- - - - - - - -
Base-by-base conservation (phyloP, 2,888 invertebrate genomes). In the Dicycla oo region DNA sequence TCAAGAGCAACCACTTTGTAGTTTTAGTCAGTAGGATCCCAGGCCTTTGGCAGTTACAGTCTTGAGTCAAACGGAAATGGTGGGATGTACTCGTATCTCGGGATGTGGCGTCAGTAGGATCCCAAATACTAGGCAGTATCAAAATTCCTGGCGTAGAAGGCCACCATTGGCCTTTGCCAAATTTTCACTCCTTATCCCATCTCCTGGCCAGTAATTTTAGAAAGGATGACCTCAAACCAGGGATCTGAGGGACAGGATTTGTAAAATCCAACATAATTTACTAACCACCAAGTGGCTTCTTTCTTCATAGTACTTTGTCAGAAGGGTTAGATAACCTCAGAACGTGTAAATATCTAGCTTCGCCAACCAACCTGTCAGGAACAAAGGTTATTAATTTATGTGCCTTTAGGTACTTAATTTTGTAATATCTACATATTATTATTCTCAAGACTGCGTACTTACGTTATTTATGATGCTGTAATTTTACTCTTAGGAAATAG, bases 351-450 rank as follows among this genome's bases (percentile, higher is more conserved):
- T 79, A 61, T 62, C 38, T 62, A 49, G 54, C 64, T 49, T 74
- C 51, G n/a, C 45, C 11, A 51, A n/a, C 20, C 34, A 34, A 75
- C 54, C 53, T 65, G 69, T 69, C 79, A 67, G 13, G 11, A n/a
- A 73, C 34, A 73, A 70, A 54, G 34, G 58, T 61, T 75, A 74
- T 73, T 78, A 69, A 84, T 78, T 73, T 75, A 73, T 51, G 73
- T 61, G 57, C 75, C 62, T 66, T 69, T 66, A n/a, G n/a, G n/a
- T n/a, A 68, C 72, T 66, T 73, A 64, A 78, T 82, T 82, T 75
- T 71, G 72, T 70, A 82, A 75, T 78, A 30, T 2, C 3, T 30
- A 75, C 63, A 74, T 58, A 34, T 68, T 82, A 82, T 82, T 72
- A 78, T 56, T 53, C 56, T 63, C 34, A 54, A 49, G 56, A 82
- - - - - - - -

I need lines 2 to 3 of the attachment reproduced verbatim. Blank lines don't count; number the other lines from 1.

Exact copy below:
- T 79, A 61, T 62, C 38, T 62, A 49, G 54, C 64, T 49, T 74
- C 51, G n/a, C 45, C 11, A 51, A n/a, C 20, C 34, A 34, A 75